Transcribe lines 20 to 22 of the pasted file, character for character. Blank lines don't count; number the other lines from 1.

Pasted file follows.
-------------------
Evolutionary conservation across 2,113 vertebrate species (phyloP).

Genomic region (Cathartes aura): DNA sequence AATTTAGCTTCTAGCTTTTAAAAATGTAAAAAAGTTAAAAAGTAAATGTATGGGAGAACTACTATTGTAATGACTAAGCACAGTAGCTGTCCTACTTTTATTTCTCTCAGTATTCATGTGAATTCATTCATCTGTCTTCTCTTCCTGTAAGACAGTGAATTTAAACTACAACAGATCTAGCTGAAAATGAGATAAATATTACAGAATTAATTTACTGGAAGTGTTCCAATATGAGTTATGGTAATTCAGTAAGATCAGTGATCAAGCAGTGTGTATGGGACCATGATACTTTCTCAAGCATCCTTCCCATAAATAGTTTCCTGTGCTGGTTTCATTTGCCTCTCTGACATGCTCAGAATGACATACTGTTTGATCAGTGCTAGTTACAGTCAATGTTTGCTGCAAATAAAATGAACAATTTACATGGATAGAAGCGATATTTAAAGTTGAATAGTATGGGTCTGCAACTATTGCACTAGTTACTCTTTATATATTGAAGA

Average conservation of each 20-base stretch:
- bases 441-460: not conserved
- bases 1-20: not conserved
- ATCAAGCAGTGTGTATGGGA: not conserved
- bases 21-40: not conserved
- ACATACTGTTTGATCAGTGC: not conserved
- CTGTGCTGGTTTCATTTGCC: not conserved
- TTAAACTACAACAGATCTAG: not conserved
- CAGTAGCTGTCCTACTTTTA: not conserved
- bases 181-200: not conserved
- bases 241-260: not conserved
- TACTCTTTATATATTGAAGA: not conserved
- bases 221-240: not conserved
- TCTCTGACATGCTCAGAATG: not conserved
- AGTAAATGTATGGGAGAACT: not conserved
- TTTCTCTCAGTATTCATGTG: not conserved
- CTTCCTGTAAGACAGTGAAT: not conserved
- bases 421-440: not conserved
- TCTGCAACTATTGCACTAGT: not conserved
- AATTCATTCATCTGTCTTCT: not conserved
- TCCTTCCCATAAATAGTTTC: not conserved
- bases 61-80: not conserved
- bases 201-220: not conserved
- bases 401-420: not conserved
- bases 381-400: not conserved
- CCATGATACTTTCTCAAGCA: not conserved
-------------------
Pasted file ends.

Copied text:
- bases 421-440: not conserved
- TCTGCAACTATTGCACTAGT: not conserved
- AATTCATTCATCTGTCTTCT: not conserved